On Rome, home and parish ministry: An interview with Bishop-elect James F. Checchio

On Rome, home and parish ministry: An interview with Bishop-elect James F. Checchio

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Recently, the Catholic Star Herald sat down with Bishop-elect James F. Checchio to discuss his recent appointment as Bishop of Metuchen, as well as his experience as a priest. Below are excerpts from the conversation.

Catholic Star Herald: How did your experiences in Camden prepare you for your assignment in Rome at North American College?

Bishop-elect Checchio: While I was a priest in Camden, Bishop Nicholas DiMarzio sent me to LaSalle University, where I received my Master’s in Business Administration. I first went to Rome to run the administration of the college, and the business part of the college, (dealing with) employees, finances, buildingm and currency exchange.

When I became rector (in 2006), I spent most of my time training parish priests. From Camden, I learned from the examples of older priests (who became my mentors), working, watching, and observing, and I took away how to be a parish priest.

The parish is the most important ministry in the diocese, where most of the ministry takes place, where people are nourished and fed, and counseled and assisted. I interacted with parish families, saw their enthusiasm, their dedication to their faith and to their development of their friendship with Christ, and how they accomplish that through the church and sacraments, and give the same thing to their children.

I learned from the families, what they needed, and what would be helpful to assist them. I asked how the parish could coordinate our worship, so that they were being fed spiritually, so that they were being nourished for what they had to do, to support their family and marriage, and to be the leaven in the society that the church asks them to be.

I’ve helped seminarians realize the need to be good Catholics, to understand the things they need to take care, in their own lives, physically, mentally and spiritually, and prepared them intellectually, and how to (find) balance, to make them the most effective priests they can be.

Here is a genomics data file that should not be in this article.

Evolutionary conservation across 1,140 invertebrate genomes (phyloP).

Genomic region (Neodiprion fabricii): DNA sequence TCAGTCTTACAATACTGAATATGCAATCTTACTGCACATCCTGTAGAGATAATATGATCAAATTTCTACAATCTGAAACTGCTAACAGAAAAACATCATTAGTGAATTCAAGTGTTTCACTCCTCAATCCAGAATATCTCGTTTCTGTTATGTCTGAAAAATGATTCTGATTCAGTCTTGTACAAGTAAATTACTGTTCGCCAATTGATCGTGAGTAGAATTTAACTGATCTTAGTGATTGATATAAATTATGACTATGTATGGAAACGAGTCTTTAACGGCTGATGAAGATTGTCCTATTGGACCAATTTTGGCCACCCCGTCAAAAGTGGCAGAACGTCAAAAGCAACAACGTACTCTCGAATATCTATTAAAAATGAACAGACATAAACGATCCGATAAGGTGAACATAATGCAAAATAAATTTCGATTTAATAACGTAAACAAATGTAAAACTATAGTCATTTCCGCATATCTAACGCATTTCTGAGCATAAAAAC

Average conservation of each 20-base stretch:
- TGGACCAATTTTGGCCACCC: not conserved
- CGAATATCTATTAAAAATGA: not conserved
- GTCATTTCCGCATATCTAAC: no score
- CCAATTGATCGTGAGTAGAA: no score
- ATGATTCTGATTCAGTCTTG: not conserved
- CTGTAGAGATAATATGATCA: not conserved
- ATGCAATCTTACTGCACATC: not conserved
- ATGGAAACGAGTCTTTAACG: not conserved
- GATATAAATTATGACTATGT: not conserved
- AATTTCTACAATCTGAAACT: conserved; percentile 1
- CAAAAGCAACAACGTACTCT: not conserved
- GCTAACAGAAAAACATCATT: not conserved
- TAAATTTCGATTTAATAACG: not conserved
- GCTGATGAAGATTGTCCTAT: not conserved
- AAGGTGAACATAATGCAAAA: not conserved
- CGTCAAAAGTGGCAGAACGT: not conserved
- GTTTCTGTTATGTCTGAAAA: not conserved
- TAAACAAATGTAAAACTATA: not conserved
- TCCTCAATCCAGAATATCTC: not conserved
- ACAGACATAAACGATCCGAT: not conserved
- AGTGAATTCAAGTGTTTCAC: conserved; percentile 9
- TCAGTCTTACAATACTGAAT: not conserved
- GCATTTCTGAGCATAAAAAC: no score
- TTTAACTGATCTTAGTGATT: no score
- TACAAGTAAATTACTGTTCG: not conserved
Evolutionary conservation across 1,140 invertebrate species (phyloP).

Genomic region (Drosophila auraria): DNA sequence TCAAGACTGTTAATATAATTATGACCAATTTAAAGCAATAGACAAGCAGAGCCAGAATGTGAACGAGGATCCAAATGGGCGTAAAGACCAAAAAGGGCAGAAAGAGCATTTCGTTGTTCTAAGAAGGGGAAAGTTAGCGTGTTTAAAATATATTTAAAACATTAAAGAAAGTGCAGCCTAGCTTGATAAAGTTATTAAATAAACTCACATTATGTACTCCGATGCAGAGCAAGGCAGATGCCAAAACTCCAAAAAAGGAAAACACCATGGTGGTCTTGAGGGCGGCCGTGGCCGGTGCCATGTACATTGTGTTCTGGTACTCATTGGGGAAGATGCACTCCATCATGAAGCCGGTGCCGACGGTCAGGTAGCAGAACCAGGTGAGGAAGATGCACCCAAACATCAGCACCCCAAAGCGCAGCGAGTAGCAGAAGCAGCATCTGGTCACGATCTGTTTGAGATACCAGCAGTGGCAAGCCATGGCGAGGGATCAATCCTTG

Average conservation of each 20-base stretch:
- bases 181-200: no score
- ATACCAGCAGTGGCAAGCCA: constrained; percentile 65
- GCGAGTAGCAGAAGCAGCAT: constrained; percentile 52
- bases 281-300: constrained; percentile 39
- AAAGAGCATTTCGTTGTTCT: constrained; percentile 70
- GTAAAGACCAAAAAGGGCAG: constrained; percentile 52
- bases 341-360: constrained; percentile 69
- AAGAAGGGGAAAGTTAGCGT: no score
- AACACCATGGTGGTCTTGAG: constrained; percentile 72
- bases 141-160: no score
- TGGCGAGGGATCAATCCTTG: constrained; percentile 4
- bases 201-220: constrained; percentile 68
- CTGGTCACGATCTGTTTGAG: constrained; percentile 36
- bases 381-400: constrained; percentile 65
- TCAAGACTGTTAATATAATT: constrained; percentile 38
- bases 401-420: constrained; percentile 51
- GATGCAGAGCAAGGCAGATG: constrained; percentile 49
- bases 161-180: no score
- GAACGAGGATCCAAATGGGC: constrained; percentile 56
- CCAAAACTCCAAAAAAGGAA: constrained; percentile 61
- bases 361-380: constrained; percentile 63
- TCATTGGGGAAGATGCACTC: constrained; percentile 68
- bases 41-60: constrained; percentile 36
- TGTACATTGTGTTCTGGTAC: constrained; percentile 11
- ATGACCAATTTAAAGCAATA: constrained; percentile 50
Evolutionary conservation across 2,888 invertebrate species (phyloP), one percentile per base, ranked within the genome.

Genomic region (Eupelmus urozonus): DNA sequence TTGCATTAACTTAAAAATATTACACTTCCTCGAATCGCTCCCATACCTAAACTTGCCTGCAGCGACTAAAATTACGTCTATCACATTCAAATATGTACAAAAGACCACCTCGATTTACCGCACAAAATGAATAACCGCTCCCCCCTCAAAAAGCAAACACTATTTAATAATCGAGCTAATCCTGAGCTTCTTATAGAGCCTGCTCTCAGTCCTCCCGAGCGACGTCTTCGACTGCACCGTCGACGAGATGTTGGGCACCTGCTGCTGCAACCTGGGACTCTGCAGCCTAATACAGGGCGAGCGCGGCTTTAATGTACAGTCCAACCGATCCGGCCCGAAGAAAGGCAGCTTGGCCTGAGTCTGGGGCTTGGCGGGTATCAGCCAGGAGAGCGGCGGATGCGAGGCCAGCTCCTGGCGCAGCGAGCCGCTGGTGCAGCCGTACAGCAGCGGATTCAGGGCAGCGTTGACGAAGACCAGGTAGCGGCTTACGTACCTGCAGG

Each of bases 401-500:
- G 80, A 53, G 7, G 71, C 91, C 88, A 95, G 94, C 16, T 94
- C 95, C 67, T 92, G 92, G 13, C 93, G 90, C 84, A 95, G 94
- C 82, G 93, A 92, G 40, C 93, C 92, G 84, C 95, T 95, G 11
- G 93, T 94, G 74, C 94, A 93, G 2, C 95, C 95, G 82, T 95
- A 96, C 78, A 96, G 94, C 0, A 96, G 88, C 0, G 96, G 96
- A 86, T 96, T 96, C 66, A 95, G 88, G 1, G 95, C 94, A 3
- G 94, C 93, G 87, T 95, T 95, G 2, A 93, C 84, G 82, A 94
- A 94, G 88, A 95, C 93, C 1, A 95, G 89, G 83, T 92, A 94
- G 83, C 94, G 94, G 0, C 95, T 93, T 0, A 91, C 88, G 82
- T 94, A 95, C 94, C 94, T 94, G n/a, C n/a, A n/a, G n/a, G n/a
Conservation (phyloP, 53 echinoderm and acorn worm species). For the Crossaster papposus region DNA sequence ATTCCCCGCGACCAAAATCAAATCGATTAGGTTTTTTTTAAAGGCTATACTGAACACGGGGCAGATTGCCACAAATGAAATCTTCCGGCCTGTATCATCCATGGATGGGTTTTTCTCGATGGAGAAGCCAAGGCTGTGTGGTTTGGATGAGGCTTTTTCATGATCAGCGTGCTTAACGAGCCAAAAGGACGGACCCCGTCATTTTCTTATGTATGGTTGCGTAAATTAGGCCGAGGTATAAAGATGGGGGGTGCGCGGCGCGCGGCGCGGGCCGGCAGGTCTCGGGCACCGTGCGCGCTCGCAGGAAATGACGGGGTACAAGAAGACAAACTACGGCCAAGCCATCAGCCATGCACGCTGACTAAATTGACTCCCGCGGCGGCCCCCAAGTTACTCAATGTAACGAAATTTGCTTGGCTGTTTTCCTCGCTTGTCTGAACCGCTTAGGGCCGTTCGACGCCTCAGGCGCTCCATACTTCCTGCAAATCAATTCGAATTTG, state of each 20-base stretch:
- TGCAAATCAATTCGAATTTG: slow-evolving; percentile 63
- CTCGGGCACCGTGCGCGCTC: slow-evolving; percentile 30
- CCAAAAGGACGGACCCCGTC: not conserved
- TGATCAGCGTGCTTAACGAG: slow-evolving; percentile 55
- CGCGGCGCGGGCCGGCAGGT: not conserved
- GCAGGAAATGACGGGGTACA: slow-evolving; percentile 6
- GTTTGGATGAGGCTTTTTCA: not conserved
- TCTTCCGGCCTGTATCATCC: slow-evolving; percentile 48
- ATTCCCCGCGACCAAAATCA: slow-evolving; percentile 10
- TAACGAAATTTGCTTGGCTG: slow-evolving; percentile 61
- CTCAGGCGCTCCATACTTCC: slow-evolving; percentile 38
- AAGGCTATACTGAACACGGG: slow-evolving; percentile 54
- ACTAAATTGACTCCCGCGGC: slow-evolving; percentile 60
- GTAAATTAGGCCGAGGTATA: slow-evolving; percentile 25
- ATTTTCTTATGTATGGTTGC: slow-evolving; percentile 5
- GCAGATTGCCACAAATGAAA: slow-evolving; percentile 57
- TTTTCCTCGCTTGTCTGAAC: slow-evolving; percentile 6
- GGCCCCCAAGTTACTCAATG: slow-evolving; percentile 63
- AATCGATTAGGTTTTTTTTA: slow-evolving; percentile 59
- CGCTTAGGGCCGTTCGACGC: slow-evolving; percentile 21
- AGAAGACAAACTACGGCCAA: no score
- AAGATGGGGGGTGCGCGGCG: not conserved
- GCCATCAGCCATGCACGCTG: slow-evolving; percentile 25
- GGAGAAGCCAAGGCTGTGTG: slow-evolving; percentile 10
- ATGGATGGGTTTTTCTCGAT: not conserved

I’ve passed on what I’ve learned over the years, and my own mistakes too, that I’ve made in my ministry.

CSH: What do you see as the advantages a young man has, when studying for the priesthood in Rome, as opposed to getting their formation in the United States?

Bishop-elect Checchio: There are lots of benefits to studying to Rome. Of course, there are similarities, in building up the four pillars of seminary formation: the intellectual, spiritual, pastoral and human development.

(Just as American seminaries do), we look for men who are bright, striving for holiness, who are balanced, pastorally motivated, but also for a man who has a good degree of flexibility, to be able to live in a foreign culture, to study a foreign language, and be in the mix of the international scene; people are there not only from the city of Rome, but from all over the world.

Pope Pius IX’s vision was to have all these national colleges in the city, so that countries don’t become isolated in a sense, thinking their church is the church; there’s more to it than Camden, or the United States.

It’s such a broadening experience for a man to see all that’s going on in the world, and the church, and the needs, the benefits and the crosses that some of these churches carry. It kind of helps to have a broader vision in a sense. It’s a unique opportunity for a man to experience something different.

In addition, it’s close to the Holy Father, and he becomes a welcome friend and voice, (when men) go every week to hear him speak, and receive his blessing. So much of the life of the church takes place in Rome, the pope becomes a true Father to us, by our proximity.